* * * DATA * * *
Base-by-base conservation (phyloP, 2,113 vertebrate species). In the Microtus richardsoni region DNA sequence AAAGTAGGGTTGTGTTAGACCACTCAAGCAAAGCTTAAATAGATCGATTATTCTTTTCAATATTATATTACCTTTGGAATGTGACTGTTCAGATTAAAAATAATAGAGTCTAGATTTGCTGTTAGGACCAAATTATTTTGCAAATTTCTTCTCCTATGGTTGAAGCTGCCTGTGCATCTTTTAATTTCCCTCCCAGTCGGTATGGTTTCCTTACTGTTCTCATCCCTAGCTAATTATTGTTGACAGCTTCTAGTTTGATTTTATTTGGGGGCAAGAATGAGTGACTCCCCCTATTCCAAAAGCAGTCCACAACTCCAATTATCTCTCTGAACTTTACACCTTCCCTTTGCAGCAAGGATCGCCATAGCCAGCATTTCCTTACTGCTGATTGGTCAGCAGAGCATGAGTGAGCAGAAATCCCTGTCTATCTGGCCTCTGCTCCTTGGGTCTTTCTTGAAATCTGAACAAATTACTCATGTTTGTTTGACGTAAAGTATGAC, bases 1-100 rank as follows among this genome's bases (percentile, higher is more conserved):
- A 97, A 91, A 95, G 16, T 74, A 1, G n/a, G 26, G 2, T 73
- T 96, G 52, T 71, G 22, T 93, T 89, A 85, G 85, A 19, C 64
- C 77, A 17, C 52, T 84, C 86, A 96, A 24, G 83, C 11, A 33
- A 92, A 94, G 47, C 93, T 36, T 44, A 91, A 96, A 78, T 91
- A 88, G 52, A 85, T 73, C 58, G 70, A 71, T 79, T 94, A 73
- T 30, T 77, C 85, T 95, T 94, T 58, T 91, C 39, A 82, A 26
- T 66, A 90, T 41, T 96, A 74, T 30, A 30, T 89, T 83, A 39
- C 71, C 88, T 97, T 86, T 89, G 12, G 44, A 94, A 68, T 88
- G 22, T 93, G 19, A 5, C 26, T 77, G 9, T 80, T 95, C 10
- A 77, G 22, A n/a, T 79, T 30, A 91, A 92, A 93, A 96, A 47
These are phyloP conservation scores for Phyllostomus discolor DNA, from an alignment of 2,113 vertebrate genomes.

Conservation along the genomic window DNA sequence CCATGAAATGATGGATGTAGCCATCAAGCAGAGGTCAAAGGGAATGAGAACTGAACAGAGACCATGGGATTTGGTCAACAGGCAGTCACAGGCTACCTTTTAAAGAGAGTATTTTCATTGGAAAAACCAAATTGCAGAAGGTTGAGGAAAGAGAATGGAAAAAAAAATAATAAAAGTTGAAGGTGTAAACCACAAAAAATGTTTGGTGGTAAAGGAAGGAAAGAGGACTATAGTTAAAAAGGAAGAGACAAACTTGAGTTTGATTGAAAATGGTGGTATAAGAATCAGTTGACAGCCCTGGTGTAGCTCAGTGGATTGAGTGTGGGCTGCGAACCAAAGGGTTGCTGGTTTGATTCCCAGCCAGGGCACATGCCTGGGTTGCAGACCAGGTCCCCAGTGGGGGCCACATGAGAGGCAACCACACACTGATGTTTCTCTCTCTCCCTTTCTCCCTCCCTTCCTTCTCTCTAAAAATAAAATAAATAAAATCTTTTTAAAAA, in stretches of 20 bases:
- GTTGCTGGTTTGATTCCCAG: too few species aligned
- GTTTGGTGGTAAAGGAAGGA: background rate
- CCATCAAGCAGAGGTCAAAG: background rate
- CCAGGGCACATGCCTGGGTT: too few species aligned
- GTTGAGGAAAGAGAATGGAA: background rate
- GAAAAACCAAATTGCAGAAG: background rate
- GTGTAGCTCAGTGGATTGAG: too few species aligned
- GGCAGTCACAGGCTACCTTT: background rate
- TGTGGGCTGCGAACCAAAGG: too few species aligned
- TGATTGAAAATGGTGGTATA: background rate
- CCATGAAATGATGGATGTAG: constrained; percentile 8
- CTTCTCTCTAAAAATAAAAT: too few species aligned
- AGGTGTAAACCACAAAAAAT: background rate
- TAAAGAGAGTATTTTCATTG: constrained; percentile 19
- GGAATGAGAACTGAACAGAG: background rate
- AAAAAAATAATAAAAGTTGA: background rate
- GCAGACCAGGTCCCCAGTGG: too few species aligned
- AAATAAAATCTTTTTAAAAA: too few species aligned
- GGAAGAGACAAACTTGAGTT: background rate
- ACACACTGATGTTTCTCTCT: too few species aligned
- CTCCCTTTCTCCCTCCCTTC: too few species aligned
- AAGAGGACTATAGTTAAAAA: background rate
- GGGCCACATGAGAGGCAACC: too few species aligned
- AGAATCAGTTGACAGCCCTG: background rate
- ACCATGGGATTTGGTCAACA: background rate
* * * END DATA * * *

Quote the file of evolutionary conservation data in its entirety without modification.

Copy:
Base-by-base conservation (phyloP, 2,113 vertebrate species). In the Microtus richardsoni region DNA sequence AAAGTAGGGTTGTGTTAGACCACTCAAGCAAAGCTTAAATAGATCGATTATTCTTTTCAATATTATATTACCTTTGGAATGTGACTGTTCAGATTAAAAATAATAGAGTCTAGATTTGCTGTTAGGACCAAATTATTTTGCAAATTTCTTCTCCTATGGTTGAAGCTGCCTGTGCATCTTTTAATTTCCCTCCCAGTCGGTATGGTTTCCTTACTGTTCTCATCCCTAGCTAATTATTGTTGACAGCTTCTAGTTTGATTTTATTTGGGGGCAAGAATGAGTGACTCCCCCTATTCCAAAAGCAGTCCACAACTCCAATTATCTCTCTGAACTTTACACCTTCCCTTTGCAGCAAGGATCGCCATAGCCAGCATTTCCTTACTGCTGATTGGTCAGCAGAGCATGAGTGAGCAGAAATCCCTGTCTATCTGGCCTCTGCTCCTTGGGTCTTTCTTGAAATCTGAACAAATTACTCATGTTTGTTTGACGTAAAGTATGAC, bases 1-100 rank as follows among this genome's bases (percentile, higher is more conserved):
- A 97, A 91, A 95, G 16, T 74, A 1, G n/a, G 26, G 2, T 73
- T 96, G 52, T 71, G 22, T 93, T 89, A 85, G 85, A 19, C 64
- C 77, A 17, C 52, T 84, C 86, A 96, A 24, G 83, C 11, A 33
- A 92, A 94, G 47, C 93, T 36, T 44, A 91, A 96, A 78, T 91
- A 88, G 52, A 85, T 73, C 58, G 70, A 71, T 79, T 94, A 73
- T 30, T 77, C 85, T 95, T 94, T 58, T 91, C 39, A 82, A 26
- T 66, A 90, T 41, T 96, A 74, T 30, A 30, T 89, T 83, A 39
- C 71, C 88, T 97, T 86, T 89, G 12, G 44, A 94, A 68, T 88
- G 22, T 93, G 19, A 5, C 26, T 77, G 9, T 80, T 95, C 10
- A 77, G 22, A n/a, T 79, T 30, A 91, A 92, A 93, A 96, A 47
These are phyloP conservation scores for Phyllostomus discolor DNA, from an alignment of 2,113 vertebrate genomes.

Conservation along the genomic window DNA sequence CCATGAAATGATGGATGTAGCCATCAAGCAGAGGTCAAAGGGAATGAGAACTGAACAGAGACCATGGGATTTGGTCAACAGGCAGTCACAGGCTACCTTTTAAAGAGAGTATTTTCATTGGAAAAACCAAATTGCAGAAGGTTGAGGAAAGAGAATGGAAAAAAAAATAATAAAAGTTGAAGGTGTAAACCACAAAAAATGTTTGGTGGTAAAGGAAGGAAAGAGGACTATAGTTAAAAAGGAAGAGACAAACTTGAGTTTGATTGAAAATGGTGGTATAAGAATCAGTTGACAGCCCTGGTGTAGCTCAGTGGATTGAGTGTGGGCTGCGAACCAAAGGGTTGCTGGTTTGATTCCCAGCCAGGGCACATGCCTGGGTTGCAGACCAGGTCCCCAGTGGGGGCCACATGAGAGGCAACCACACACTGATGTTTCTCTCTCTCCCTTTCTCCCTCCCTTCCTTCTCTCTAAAAATAAAATAAATAAAATCTTTTTAAAAA, in stretches of 20 bases:
- GTTGCTGGTTTGATTCCCAG: too few species aligned
- GTTTGGTGGTAAAGGAAGGA: background rate
- CCATCAAGCAGAGGTCAAAG: background rate
- CCAGGGCACATGCCTGGGTT: too few species aligned
- GTTGAGGAAAGAGAATGGAA: background rate
- GAAAAACCAAATTGCAGAAG: background rate
- GTGTAGCTCAGTGGATTGAG: too few species aligned
- GGCAGTCACAGGCTACCTTT: background rate
- TGTGGGCTGCGAACCAAAGG: too few species aligned
- TGATTGAAAATGGTGGTATA: background rate
- CCATGAAATGATGGATGTAG: constrained; percentile 8
- CTTCTCTCTAAAAATAAAAT: too few species aligned
- AGGTGTAAACCACAAAAAAT: background rate
- TAAAGAGAGTATTTTCATTG: constrained; percentile 19
- GGAATGAGAACTGAACAGAG: background rate
- AAAAAAATAATAAAAGTTGA: background rate
- GCAGACCAGGTCCCCAGTGG: too few species aligned
- AAATAAAATCTTTTTAAAAA: too few species aligned
- GGAAGAGACAAACTTGAGTT: background rate
- ACACACTGATGTTTCTCTCT: too few species aligned
- CTCCCTTTCTCCCTCCCTTC: too few species aligned
- AAGAGGACTATAGTTAAAAA: background rate
- GGGCCACATGAGAGGCAACC: too few species aligned
- AGAATCAGTTGACAGCCCTG: background rate
- ACCATGGGATTTGGTCAACA: background rate